Ron said later that our foursome felt so easy that Janet never felt like a new friend, but someone he’d known all his life.

On our last night together we all hugged and promised to meet again in April in Victoria, BC where Janet lives. We can’t wait to meet her dog Chipotle as well as her human friends and family.

The next day I received a text from Janet. 
“So magical. We belong together.” 

I replied, “And we are together- no matter the physical distance.”

To borrow (generously) from a song by Barbra Streisand,

“There are moments you remember all your life.
There are moments you wait for and dream of all your life.
This is one of those moments …”

There is much I have not told you about Janet, about her life’s work and her passion to help the most vulnerable.

She has developed a revolutionary program that is successfully doing so in Canada and I am committed to helping her expand that help to the United States.

In a phone call to one of her best friends and co-workers back home in Canada, Janet repeated something I’d said to her upon learning of her life’s work.

“She said that I was a ‘BADASS.’ I’m not sure, but I think this is a U.S. term for a  compliment.”

It was and it is.

I can’t wait to share more about Janet and her mission with you because she has also given me a new lease on life. It’s not every day you meet a woman in such possession of her vision, path, and her process to change the world.

She is my mentor and my muse- an example of growing older agelessly, committed to improving and transforming the lives of others in the most real and tangible way.

But that is for the next blog. I can’t wait for you to read it. 

Stay tuned, because this is BIG! 

Breathwork Resources

Thank you for saying yes!

Thank you for your interest in improving your health, vitality, and mood via learning to breath more effectively and efficiently.  

The resources below will help you build a solid breathwork practice and reap the many rewards regular practice reveals.

video tutorials

I created these three videos to help review the breathwork practices we covered together. 

Please use them to develop your own practice!


Click on book cover to order via Amazon.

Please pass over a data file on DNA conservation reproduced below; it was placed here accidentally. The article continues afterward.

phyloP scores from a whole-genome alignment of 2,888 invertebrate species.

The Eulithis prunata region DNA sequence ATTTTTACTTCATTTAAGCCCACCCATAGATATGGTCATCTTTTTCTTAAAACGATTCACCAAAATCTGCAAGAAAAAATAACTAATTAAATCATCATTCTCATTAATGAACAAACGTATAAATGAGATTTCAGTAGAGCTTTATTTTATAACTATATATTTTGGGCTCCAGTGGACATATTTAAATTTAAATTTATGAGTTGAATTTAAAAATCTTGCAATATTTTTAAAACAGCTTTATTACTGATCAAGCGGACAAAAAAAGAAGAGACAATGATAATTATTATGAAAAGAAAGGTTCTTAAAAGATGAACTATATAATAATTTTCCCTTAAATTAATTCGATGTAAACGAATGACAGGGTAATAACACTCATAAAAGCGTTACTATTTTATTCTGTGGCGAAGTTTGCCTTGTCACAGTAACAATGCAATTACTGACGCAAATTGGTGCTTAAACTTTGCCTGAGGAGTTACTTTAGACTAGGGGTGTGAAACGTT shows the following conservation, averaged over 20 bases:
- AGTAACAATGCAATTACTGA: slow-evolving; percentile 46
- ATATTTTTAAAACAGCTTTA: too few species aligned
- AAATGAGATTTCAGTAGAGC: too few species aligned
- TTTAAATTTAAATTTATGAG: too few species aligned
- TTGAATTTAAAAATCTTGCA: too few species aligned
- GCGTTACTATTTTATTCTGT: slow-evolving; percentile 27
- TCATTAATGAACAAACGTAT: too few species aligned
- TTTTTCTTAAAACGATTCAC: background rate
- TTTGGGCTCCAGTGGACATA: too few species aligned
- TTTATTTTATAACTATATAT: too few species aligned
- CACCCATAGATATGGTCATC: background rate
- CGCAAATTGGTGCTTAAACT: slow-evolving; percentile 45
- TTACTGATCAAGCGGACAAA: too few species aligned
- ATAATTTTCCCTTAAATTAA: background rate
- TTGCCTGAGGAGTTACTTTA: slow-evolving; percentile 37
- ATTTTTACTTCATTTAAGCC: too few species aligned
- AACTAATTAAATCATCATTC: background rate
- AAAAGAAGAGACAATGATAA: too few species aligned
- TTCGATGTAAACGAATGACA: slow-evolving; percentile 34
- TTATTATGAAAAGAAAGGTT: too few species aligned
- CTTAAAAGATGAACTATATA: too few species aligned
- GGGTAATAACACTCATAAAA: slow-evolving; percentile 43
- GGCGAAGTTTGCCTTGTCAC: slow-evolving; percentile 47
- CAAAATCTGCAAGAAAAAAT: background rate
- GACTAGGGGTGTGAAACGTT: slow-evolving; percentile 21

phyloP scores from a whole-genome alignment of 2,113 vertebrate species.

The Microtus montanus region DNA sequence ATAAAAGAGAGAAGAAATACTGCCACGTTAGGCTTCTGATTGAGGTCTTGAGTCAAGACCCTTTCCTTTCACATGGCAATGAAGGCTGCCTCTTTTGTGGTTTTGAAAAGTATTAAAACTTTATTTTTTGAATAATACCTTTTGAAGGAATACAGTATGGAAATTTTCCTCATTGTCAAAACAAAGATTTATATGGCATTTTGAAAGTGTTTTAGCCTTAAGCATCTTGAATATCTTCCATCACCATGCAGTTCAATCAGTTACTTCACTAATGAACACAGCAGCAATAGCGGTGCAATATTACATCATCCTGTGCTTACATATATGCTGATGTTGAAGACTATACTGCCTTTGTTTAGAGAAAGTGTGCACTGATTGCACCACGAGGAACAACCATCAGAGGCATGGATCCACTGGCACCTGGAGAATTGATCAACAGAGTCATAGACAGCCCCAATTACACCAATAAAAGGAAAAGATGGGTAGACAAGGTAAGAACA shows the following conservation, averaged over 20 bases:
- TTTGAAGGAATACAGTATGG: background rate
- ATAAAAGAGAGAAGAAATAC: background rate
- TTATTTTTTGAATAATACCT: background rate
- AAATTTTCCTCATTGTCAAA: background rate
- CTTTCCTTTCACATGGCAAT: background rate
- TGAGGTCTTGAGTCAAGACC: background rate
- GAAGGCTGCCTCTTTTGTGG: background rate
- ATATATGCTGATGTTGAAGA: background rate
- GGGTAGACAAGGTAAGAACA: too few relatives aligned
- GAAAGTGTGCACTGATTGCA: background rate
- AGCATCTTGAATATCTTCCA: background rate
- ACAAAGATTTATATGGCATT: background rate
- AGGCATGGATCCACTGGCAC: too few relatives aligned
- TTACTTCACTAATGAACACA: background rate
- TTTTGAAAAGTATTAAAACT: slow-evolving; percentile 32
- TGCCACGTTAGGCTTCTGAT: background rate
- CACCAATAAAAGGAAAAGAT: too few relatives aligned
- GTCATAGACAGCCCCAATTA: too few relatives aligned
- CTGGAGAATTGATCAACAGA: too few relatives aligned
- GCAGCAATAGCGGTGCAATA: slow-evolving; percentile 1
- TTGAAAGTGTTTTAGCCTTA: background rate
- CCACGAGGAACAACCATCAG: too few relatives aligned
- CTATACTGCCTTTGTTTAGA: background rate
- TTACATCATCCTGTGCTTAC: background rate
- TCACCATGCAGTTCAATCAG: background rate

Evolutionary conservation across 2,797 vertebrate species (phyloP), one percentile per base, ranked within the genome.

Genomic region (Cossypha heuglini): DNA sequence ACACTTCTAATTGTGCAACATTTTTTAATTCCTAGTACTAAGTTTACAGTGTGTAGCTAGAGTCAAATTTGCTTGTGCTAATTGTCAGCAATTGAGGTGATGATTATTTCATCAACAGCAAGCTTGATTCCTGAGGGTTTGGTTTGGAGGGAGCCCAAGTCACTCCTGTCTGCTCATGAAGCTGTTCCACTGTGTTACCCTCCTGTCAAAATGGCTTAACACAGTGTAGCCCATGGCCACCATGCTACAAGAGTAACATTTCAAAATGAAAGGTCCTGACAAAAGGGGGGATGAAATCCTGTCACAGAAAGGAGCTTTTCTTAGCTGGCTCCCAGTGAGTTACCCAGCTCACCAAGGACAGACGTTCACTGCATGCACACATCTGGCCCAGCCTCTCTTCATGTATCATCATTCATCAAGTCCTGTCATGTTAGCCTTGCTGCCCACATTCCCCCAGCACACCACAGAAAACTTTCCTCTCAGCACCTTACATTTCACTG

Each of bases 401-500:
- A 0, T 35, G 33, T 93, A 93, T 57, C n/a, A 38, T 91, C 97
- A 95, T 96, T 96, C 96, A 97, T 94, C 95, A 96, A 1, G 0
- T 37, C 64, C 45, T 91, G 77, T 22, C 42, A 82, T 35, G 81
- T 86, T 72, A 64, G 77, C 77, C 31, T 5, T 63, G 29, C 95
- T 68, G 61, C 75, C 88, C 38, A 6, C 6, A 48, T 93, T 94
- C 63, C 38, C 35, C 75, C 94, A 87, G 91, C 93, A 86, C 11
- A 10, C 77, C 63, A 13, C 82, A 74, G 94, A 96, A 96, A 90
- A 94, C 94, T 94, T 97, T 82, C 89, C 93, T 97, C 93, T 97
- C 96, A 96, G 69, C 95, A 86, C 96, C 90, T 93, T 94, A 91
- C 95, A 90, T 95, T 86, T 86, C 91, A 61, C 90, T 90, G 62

apps & websites


Thanks again for investing in your health by taking time to stop, breathe, and listen to your body.

If you have additional resources to share with our group, please email me and I will be happy to add!  

My mission in life is to learn and share.  Thank you so much for allowing me to share the power of breathwork with you!

Honoring our Teachers

There’s a big holiday coming up next week, and it’s not just the fourth of July.

July 3rd, the day we will  celebrate Independence Day is also a day of celebration called Guru Purnima.

So what is Guru Purnima? 


In Hindu culture, Guru Purnima is a day to honor our teachers, past and present, for all they have contributed to our lives. 

It is a day to remember and give thanks.


I learned about Guru Purnima from my hot yoga teacher Ricky. 

His casual reference stuck with me because I’ve been blessed with so many wonderful teachers in my life.

Teachers like Ricky who’s helping me open my hips, regain my balance, and surrender my pride.


With reverence and gratitude, I write this blog to offer thanks to all the amazing teachers and mentors I’ve encountered through the years. This list is not complete, but it is a start..

Hale Cook Elementary School
  • Stella Jacobi My fourth-grade teacher at Hale Cook Elementary changed my life when she encouraged me to explore the limitless world of books and reading.  The stories she read to us each day ignited a deep respect and hunger for the written word.